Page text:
Durham County

Elon polls shows divide on Trump, Cooper, nuclear war

Gov. Roy Cooper speaks with a North Carolina flag over his shoulder.
Gov. Roy Cooper speaks with a North Carolina flag over his shoulder.

North Carolina’s citizenry are sharply divided in a new political poll.

About half approve of the job Gov. Roy Cooper is doing. About half don’t.

The Elon University Poll surveyed 771 registered voters in North Carolina on Nov. 6-9 about state, national and international matters. The results have a margin of error of 3.5 percent.

Trump and Russia

Just 37 percent of voters approve of the job President Donald Trump is doing, but that’s 3 percentage points better than a similar Oct. 3 Elon survey.

Forty percent dismiss the federal investigation into Russian interference in the 2016 presidential election as “just politics,” while slightly over 50 percent view it as a “serious matter.”

“Though President Trump remains underwater in approval and low by any historical standard, we measured a slight increase in approval among North Carolina voters,” said Jason Husser, director of the Elon University Poll and assistant professor of political science. “This increase over the last month is largely due to a small group of Republicans who previously disapproved or were unsure.”

Opinions about the investigation by former FBI chief Robert Mueller into Russian interference in the election, too, are split.

“North Carolina voters live in almost different worlds when it comes to perceptions of the Russia investigation,” Husser said. “Democrats overwhelmingly say it is a serious matter, while Republicans consistently think it is just politics.”

Among voters who approve of Trump’s performance as president, 85 percent think Mueller’s investigation won’t uncover any crimes.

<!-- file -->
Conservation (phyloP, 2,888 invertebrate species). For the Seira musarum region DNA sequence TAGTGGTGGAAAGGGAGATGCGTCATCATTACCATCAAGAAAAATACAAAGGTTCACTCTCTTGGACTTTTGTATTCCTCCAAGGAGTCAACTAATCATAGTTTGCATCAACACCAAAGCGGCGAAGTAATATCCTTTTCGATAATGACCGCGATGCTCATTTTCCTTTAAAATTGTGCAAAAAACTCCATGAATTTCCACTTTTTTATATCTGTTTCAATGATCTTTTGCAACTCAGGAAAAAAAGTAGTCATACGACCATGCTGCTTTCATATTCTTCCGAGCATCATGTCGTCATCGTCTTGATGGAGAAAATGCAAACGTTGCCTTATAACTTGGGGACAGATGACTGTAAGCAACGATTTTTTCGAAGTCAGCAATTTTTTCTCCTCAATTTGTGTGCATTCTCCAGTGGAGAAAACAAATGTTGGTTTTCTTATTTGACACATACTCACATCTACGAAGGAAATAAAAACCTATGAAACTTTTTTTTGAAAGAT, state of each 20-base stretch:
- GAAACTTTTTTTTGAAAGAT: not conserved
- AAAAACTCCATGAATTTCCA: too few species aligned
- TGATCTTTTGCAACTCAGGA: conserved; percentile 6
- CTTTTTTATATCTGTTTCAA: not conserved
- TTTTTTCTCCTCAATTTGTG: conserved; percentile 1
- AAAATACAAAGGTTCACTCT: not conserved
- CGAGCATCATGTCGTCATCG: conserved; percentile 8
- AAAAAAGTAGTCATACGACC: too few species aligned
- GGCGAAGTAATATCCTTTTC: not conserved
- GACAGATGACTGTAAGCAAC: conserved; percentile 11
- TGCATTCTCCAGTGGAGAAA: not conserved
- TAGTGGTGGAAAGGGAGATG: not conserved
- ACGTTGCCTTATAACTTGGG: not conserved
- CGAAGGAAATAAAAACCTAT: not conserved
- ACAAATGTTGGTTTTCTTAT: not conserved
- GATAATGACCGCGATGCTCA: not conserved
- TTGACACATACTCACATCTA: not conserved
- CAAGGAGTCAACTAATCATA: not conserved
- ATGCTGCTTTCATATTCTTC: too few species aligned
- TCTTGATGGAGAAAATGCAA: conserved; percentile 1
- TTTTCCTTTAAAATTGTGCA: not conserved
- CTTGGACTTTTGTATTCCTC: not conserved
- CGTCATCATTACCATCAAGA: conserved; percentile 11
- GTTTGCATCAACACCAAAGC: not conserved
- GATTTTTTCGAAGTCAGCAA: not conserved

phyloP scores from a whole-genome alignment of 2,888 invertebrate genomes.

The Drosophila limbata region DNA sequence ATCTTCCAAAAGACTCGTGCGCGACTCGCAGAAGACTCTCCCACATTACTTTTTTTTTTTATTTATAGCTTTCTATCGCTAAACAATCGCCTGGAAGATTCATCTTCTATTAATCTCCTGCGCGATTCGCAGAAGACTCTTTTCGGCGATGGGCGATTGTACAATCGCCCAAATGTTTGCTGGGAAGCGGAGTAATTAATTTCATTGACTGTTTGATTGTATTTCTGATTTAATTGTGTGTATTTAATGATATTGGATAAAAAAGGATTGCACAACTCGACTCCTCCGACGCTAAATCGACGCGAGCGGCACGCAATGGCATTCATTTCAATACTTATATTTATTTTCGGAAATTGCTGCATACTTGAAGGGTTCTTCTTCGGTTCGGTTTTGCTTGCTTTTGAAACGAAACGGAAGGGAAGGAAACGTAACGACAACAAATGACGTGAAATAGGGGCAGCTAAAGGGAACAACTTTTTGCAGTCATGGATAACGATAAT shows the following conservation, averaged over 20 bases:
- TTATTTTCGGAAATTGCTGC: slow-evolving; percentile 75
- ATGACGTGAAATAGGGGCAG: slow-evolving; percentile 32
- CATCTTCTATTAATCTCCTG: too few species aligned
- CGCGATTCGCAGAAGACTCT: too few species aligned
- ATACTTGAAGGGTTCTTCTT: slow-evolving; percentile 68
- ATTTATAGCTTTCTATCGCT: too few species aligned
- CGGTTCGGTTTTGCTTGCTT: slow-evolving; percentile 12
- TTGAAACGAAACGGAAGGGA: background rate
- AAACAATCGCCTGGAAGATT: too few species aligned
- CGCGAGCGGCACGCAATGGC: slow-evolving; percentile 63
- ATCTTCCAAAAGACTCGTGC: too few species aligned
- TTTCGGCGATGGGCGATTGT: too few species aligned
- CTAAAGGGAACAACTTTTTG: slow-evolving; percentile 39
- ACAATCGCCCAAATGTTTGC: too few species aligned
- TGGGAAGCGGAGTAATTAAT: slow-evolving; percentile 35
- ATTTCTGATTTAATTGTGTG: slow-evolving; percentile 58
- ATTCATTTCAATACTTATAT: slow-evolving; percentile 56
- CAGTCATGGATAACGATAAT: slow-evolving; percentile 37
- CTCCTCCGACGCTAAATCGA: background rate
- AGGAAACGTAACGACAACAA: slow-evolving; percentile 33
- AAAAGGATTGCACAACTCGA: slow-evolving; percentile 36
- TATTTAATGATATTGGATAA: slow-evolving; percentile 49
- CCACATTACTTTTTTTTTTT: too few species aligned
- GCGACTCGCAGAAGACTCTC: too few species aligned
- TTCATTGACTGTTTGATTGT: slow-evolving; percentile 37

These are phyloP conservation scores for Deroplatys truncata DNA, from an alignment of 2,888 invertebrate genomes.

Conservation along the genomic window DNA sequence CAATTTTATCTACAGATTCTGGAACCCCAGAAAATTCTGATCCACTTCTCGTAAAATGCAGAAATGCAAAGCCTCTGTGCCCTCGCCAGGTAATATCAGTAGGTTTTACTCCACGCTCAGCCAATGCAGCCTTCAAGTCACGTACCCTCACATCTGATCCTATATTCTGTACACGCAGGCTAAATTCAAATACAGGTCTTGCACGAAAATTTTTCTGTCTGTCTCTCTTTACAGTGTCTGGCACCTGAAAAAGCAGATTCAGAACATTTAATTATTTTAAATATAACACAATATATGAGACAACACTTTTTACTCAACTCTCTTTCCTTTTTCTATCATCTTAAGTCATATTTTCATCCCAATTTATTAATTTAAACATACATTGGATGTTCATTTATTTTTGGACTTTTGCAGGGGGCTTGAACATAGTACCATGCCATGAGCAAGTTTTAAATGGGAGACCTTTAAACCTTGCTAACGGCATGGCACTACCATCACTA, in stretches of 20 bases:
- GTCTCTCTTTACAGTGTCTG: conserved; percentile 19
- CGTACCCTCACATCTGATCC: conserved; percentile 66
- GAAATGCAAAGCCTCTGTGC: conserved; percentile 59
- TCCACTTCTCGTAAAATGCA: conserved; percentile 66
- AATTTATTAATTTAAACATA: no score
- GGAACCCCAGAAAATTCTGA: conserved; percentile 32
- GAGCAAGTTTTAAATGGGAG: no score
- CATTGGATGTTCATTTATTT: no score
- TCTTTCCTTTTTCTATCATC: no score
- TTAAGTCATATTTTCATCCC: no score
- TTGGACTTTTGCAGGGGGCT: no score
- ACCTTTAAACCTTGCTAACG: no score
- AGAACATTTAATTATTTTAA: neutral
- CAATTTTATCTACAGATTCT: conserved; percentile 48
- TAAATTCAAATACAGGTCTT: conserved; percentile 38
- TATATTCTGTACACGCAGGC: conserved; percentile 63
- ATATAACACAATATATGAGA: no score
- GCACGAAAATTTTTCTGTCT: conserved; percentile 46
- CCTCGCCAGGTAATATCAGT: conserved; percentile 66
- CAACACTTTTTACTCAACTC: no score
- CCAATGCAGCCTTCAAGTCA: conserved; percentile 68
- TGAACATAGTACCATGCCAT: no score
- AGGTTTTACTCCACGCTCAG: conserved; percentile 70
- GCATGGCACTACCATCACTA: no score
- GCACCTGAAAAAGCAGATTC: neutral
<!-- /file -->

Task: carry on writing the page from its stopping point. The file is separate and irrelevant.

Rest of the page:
Of voters who disapprove of Trump, 78 percent think the investigation will find crimes were committed.

Among independents 51 percent said the investigation is a “serious matter,” and 38 percent of independents, “just politics.”

North Carolina’s senators

▪ Less than one-third of voters approve of the jobs U.S. Sens. Richard Burr and Thom Tillis are doing.

▪ Forty-six percent said Burr and Tillis should support Trump less.

▪ Twenty-eight percent approve of how Tillis is doing his job, 41 percent said they don’t approve and 30 percent said they “don’t know.”

▪ Thirty-one percent approve of how Burr is doing his job, 40.5 percent don’t approve and 27 percent “don’t know.”

▪ Older, white men support the Republican U.S. senators the most.

Perceived media bias

▪ Among those that disapprove of Trump, 22 percent said the media is biased against him.

▪ Among those who approve of Trump, 92 percent said they detect “anti-Trump bias” in the media.

▪ Sixty-five percent of men and 40 percent of women say that the media is biased against Trump.

▪ Sixty-two percent of white voters and 23 percent of black voters detect media bias against him.

North Korea and nuclear warfare

On average, close to one in four North Carolina voters think nuclear weapons could possibly be used by either country within the next year.

“Whether one sees that level of worry as high is largely subjective, but we know Democrats are much more likely to be on edge right now about the worst-case scenario with North Korea,” Husser said.

Forty-one percent of Democrats and only 11 percent of Republicans think nuclear weapons could be used in the next 12 months.

Baby Boomers are the most likely to think that nuclear weapons could be used: 27 percent.

Women are more likely than men and blacks are more likely than whites to think the U.S. and North Korea could deploy nuclear weapons against one another.

Colin Warren-Hicks: 919-419-6636, @CWarrenHicks